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Behavioral Profile of Executive Dysfunction in Children and Adolescents with Autism Spectrum Disorder


 Start Page 1 | End Page 7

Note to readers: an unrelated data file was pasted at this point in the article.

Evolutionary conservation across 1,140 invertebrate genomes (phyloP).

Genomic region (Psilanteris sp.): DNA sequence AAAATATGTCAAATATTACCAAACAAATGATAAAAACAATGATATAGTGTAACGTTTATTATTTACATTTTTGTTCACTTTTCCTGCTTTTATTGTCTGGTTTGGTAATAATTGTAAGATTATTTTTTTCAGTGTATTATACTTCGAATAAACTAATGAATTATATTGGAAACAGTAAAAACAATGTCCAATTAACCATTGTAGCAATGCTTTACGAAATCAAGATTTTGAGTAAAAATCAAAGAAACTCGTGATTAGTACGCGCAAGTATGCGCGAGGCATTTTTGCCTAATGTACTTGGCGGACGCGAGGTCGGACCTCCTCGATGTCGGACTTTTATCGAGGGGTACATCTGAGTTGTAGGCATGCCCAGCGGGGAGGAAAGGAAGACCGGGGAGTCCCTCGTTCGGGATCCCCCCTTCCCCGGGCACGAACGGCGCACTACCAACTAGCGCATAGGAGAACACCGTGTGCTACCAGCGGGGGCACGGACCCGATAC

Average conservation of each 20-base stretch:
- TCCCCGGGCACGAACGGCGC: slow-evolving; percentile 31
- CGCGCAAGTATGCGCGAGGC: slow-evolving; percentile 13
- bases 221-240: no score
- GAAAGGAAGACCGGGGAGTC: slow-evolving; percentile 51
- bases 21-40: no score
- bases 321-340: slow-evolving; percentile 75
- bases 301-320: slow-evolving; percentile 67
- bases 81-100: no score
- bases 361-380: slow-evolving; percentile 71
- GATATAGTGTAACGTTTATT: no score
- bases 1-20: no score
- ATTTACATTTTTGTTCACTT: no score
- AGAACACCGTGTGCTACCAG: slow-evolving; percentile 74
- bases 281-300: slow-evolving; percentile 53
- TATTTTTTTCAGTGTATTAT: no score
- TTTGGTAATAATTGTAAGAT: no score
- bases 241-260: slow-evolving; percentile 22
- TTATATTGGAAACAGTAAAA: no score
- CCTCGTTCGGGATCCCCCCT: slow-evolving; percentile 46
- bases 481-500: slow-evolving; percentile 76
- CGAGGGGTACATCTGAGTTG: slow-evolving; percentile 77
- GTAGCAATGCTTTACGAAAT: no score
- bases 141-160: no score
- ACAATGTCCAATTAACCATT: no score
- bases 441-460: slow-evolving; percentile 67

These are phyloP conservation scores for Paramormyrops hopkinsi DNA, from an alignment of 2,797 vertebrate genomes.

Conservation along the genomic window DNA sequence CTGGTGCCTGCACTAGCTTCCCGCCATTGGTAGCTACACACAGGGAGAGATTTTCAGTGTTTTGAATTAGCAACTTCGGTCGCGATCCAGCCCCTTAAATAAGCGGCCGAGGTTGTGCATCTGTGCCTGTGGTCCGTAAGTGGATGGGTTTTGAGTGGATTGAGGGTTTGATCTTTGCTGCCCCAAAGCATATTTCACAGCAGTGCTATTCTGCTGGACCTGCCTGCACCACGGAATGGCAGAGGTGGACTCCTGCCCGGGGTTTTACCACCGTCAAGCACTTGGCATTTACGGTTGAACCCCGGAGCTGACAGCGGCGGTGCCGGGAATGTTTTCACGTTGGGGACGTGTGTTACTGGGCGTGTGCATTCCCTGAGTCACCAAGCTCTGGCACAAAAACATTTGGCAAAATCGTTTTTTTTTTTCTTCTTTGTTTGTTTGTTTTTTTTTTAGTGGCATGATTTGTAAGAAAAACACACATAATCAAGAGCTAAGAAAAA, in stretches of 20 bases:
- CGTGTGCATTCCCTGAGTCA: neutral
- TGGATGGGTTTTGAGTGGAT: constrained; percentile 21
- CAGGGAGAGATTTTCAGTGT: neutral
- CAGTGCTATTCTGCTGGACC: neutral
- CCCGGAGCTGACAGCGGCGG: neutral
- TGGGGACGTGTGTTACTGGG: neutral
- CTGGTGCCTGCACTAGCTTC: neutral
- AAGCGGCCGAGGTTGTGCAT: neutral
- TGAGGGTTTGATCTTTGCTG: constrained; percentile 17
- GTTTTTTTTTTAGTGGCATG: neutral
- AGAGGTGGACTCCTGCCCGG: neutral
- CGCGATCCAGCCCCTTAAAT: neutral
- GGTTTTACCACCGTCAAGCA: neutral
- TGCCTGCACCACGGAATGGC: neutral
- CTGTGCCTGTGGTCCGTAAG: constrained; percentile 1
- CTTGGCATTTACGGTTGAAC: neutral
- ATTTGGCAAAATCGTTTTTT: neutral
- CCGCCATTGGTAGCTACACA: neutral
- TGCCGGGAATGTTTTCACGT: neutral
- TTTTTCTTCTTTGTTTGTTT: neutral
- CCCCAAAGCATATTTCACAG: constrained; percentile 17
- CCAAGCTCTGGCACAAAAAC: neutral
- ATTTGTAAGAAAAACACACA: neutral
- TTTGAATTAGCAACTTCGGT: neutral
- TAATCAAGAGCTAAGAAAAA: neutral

Background: Executive dysfunction has been proposed as a fundamental impairment in children with Autism Spectrum Disorder (ASD), however, existing findings are inconsistent. Objectives: The present study aimed at evaluating the Behavioral profile for Executive Functions (EF) in adolescents compared to healthy individuals using the Farsi translation of the behavior rating inventory of executive function (BRIEF). Methods: In this study, 34 participants (aged 5-16) with ASD were compared to 36 age and gender matched typically developing (TD) children using the BRIEF and childhood autism rating scale (CARS), and raven progressive matrices (RPM). Results: All subscales of the BRIEF were significantly higher in children and adolescents with ASD. Working memory was impaired in 88% of the ASD group, and the inhibition subscale had the highest mean score. The visual response subscale of CARS correlated significantly with the metacognition index (MCI) and global executive composite (GEC) of the BRIEF. A slight negative significant correlation was found between the BRIEF planning/organization T-score and age in the group with ASD. Conclusions: Adolescents with ASD have difficulties in every day executive functioning, mostly in working memory and inhibition. These deficits are related to some aspects of social and sensory impairments seen in ASD.


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